Introduction & History
The Ministry of Justice serves the people of the Republic of Korea by guarding and enforcing the Constitution and laws of the Republic. In addition to rendering legal advice to the President, Prime Minister, and other Ministers, the Ministry supervises the prosecution. It is also in charge of correctional and rehabilitative administration and immigration. The following introduces the organization and main functions of the Ministry, its affiliates, and the justice system.
The modern legal system of the Republic of Korea began to take its shape with the Kabo Reforms(1894~1895). Prior to the reforms, the legal system had been under an oriental monarchy system. The bureaucracy at that time, overseen by the king, exercised all three national powers: the legislative, the judicial and the executive power. There were governmental bodies in charge of judicial functions, including prosecution and punishment of criminals, and local officials who exercised a certain judicial power over their respective jurisdictions although they did not have full independence.
In 1894, Bubmuamun(Office of Legal Affairs) was established to administer legal affairs and to provide prosecution and court functions. While the Bubmuamun, a modern judicial branch, cannot be equated with today's Ministry of Justice because of its court functions, the separation of judicial operations from the government administration is recognized as a major step towards the formulation of the modern legal system.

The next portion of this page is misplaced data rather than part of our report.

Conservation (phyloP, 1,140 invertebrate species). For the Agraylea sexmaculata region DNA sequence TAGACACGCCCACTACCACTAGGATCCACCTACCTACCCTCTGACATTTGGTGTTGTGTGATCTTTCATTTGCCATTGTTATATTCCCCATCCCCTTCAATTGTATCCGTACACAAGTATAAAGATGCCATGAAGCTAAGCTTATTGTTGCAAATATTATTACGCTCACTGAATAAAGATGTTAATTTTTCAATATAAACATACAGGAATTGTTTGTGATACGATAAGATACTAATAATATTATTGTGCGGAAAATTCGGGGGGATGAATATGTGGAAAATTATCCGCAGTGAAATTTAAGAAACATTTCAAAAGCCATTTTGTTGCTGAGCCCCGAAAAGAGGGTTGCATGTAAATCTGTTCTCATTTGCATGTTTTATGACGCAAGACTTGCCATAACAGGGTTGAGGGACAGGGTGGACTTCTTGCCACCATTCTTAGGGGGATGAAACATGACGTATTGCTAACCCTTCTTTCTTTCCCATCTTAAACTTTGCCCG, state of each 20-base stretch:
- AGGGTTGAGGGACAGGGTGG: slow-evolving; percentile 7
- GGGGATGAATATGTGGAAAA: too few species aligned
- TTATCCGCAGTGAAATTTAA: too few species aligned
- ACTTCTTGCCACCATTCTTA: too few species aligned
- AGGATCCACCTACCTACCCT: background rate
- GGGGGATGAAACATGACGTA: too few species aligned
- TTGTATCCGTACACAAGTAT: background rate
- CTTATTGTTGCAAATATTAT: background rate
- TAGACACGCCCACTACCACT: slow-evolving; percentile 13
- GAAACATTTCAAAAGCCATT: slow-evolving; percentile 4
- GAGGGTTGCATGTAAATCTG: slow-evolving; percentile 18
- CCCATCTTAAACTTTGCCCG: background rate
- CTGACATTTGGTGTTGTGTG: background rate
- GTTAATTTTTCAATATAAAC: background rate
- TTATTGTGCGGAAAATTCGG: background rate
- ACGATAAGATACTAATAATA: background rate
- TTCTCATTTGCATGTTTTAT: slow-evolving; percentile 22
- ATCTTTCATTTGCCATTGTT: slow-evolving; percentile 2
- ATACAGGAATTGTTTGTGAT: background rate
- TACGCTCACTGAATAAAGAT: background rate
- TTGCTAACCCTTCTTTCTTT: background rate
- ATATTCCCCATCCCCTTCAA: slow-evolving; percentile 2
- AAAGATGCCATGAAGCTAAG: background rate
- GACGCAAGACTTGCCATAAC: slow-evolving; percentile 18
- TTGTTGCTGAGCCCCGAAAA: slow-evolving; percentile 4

In 1895, the Court Organization Act was promulgated to grant complete separation of the Judiciary branch from the Executive branch, and the attorney system was established under the 45th Royal Edict. Consequently, Bubmuamun was renamed to Bubbu(Legal Department).
On July 17, 1948, the Government Organization Act was promulgated, establishing the Ministry of Justice as a part of the government organization. A few months later, the internal organization of the Ministry of Justice was formed pursuant to the Presidential Decree. The Ministry of Justice has mostly retained its original structure and functions while it continues to make necessary adjustment to adapt to the contemporary demands in legal affairs.